With a cheeky grin, Dean Bragonier nimbly hopped down the rocks on the Sengekontacket Pond side of State Beach in the morning sunlight. He couldn’t wait to get into the water.

Starting July 11, the 42-year-old resident of Vineyard Haven and Cambridge will hardly have time to get out of the water as he embarks on a 27-leg swim around Martha’s Vineyard. Mr. Bragonier, who recently founded NoticeAbility, a nonprofit that creates dyslexic-friendly learning tools for middle school-aged children, will be completing the 50-mile swim to raise awareness about the learning disorder he’s grappled with since his youth. Dyslexia affects the ability to read, despite normal intelligence.

Mr. Bragonier said the swim is a metaphor for the struggles experienced by people with dyslexia.

“We have a very daunting task and it’s very substantial in nature, but we are exceptional creative problem solvers,” Mr. Bragonier said. “That is exactly what I’m going to be experiencing in the next 38 days: changing tides, currents, weather, summer traffic, boat traffic and big marine life that wants to gobble me up, and how I will persevere is through persistence, creative problem solving and reaching out to those who can help me.”

He has received help from both Islanders and friends from off Island. To physically prepare for his dunk, Mr. Bragonier began training in January and employed what he called a trifecta: a long-term training schedule from the head swim coach of his alma mater, Bates College, Peter Casaras; the smart phone application Lift Sessions (developed by an old high school friend); and grueling training sessions with the Cambridge Masters Swim Club. For the actual event, a wealth of local involvement has ramped up his excitement.

“On last count, three police chiefs want to do a leg with me,” Mr. Bragonier grinned. “I always encourage big, built guys with massive handguns to join me on any swim.” County sheriff Michael McCormack will also assist by trailing Mr. Bragonier in a boat as he swims.

This sort of camaraderie is exactly what Mr. Bragonier wanted the event to engender. “Being able to swim with people that care and want to see our collective success as a population is so fulfilling,” he said. “We do this fascinating physical endeavour in a hostile environment and you emerge with a level of camaraderie that you can’t get sitting around a coffee table or in an office space.”

While training in the open water, Mr. Bragonier said he got to see a part of the Island where not everyone thinks to look. “There’s so much cool life out there,” he said. “I was swimming at Lambert’s Cove last week, and these massive striped bass kept coming up and just peeling out underneath me and all these rock crabs and spider crabs perpetuating their species and feeling very encumbered by my surprising presence. There’s like this whole life under these waters.”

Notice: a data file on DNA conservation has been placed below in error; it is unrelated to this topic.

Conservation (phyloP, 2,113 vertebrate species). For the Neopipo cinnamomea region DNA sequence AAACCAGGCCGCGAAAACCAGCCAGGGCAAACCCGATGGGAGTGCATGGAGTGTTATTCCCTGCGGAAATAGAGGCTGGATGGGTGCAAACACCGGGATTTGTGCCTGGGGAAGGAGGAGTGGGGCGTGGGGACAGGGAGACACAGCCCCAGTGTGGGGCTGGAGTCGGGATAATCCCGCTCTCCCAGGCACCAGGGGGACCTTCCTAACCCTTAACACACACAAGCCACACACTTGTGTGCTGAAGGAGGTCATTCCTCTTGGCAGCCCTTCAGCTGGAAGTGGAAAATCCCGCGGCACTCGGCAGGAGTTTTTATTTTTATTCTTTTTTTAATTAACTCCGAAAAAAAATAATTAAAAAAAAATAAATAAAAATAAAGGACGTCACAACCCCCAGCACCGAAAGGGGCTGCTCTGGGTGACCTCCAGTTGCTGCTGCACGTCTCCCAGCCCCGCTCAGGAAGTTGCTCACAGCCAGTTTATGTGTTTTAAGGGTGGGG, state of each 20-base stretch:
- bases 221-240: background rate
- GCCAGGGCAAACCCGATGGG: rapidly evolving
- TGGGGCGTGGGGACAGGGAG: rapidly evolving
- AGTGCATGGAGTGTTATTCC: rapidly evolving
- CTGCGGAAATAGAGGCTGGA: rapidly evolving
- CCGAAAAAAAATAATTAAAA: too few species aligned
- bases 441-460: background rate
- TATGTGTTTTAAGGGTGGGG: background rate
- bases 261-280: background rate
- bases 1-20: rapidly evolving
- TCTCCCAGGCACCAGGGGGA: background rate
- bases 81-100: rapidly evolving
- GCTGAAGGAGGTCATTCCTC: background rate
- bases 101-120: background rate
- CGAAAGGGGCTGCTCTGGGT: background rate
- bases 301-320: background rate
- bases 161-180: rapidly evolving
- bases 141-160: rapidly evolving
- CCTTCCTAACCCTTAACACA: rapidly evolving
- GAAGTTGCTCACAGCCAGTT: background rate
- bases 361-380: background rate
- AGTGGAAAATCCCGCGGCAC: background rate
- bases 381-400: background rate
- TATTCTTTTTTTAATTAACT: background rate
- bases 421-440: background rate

But he is not excited about all the wildlife he may encounter in the waves. After talking with Greg Skomal, a senior biologist with the state Division of Marine Fisheries and a shark expert, Mr. Bragonier admits to feeling fear. “I am most worried about the south shore,” he said. “Basically what I’ve determined is I’ve got to swim in the break; according to Greg’s calculation that’s the best way to ensure my safety. The south shore has got some really gnarly surf — at one point I’ve got a three-mile leg out there and that’s a serious physical exertion. The 40th anniversary of Jaws this summer and having that theme track in my mind doesn’t help either. That’s what’s keeping me up at night: the south shore.”

Despite nightmares about sharks, Mr. Bragonier is confident about his ability to complete the swim.

With the help of Charlie Morano, a recent Martha’s Vineyard Regional High School graduate and aspiring documentarian, Mr. Bragonier is documenting his swim with one short video blog per leg, in which he hopes to bring out voices from the dyslexic community.

“It’s to create an accessible narrative to families and to kids who are dealing with the negative ramifications of dyslexia,” he said. “To provide a real life example and the voices of people from all walks of life who have come to recognize dyslexia as the ingredient to their success as opposed to the albatross around their neck.”

Mr. Bragonier, who grew up coming to the Island and once owned an Oak Bluffs restaurant, said he chose the Island to swim around because of the community, the beauty and the diverse summer population. “It’s an accelerator that really is offered in very few places in the world,” he said.

The swim will begin July 11 from the small bridge at State Beach, and move counter clockwise around the Island in legs of two to three miles. The schedule is three days of swimming, one day of rest. The final leg, a community swim with incremental starting points, will be on August 16.

Mr. Bragonier's video blogs about his swim are available on YouTube.